When I use the term “un-pretty”, I’m not implying that I made an effort to look unattractive (although, a lot of times, this was the case). What I mean is, my style of presentation was less ladylike and lacked the polish and niceties one would expect from a pageant-trained woman.
How does one achieve a “pretty” look?
Feminine make up highlighting the shape of one’s eyes + full lips + groomed brows and hairstyle + polished ready-to-face-the-camera style + tailored and put-togehter – any piece of hair out of place
I love the “un-pretty” side of my closet as much as the polished and tailored pieces I own. It’s necessary, at times, to wear wrinkled shirts, athletic shoes, cotton tees and unruly hair. I say this because I think it’s an advantage to be comfortable even without having to project the socially-constructed version of “girl”. You can be attractive in various ways — wearing pearls and a tiara or sneakers and a baseball cap.
To me, an un-pretty style can convey the gritty sexiness of Marlon Brando’s Stanley Kowalski.
Un-pretty means dressing with style without having to make a lot of effort — in So Cal this laid-back style is one that many non- L.A. natives try very hard to emulate. It’s the confidence in one’s self without having to look like a doll who took two hours to apply make up.
It’s an image that actors and models (who spend their working days in full make-up) naturally have on their days off. A look that conveys the understanding that if they wanted to, they could very well shave their scruff and be as pretty as they come. The “unpretty” girl doesn’t necessarily say ‘please’ or ‘thank you’ in a bubbly voice. She may give you a smirk or a nod of acknowledgement if she’s pleased with you.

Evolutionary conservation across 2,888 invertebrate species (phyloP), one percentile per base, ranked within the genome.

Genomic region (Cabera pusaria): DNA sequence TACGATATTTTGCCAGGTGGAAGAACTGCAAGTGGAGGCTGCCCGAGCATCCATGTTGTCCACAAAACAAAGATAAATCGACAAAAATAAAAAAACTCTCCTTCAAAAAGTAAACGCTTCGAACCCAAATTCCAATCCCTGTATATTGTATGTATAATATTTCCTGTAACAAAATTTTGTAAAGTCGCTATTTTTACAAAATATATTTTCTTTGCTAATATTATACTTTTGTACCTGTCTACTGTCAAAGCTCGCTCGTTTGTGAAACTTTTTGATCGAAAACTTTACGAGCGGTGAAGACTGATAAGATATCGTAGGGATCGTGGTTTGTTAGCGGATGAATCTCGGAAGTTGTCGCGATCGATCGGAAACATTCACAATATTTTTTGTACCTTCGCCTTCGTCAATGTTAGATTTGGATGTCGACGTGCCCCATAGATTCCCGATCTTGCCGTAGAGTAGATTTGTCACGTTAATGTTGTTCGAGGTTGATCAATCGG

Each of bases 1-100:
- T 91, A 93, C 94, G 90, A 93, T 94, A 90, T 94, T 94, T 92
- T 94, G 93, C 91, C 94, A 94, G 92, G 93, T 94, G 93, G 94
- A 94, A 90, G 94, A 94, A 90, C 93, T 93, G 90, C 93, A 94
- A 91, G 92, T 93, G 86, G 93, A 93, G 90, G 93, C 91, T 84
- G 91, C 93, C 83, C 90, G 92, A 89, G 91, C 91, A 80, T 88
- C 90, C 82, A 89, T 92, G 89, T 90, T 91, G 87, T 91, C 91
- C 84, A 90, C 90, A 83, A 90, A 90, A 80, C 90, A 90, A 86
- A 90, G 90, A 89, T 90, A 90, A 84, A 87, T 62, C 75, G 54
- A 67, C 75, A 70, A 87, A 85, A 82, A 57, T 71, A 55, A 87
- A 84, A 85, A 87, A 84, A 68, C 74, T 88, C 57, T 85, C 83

Simplified, the “unpretty” girl asks you for a smoke without taking into consideration whether or not you approve of her smoking. She is not as self-conscious as her socially-graceful “pretty” girl counterpart.
How does one achieve this un-pretty too-cool-to-care style?
“undone hair” + cotton tee + element of relaxed or athletic gear – bubbly persona – string of pearls – “matchy-matchy” accessories + grit + attitude…
For the smart, professional, chic woman who can’t live life without style, below are examples of office-appropriate footwear to inspire confidence as you march into the boardroom to present your brilliant ideas to colleagues. (No one will know the secret to your spectacular presentation!) Go get ‘em!
Here are some other things to keep in mind when shopping for shoes:
What defines a “creative industry”?
Generally, “creative” companies in various sectors create ‘widgets’ that are unique and based on intellectual inspiration. Creative fields include: advertising, architecture, publishing, software, art, design, fashion, film, music, games, TV, video games, etc….
|Have you seen anything like this on the market?|
The creative individual’s personal “brand” is the value they add to their organization, thus, they wear their brand proudly on their sleeve.
|Uzo of Nars Cosmetics dictating her own brand of professional-wear. She is a recognized for the originality she contributes to her field. She is paid to think outside the box. Her individuality and creative discoveries inspire others in her field.|
Traditional corporate environments emphasize the organization’s vision, and each employee’s objective is to execute orders given from the top of the chain. There is less importance placed on a person’s uniqueness. If you’re not in position to command orders, you’re not being paid to come up with ideas. Ideas and best practices are provided to you.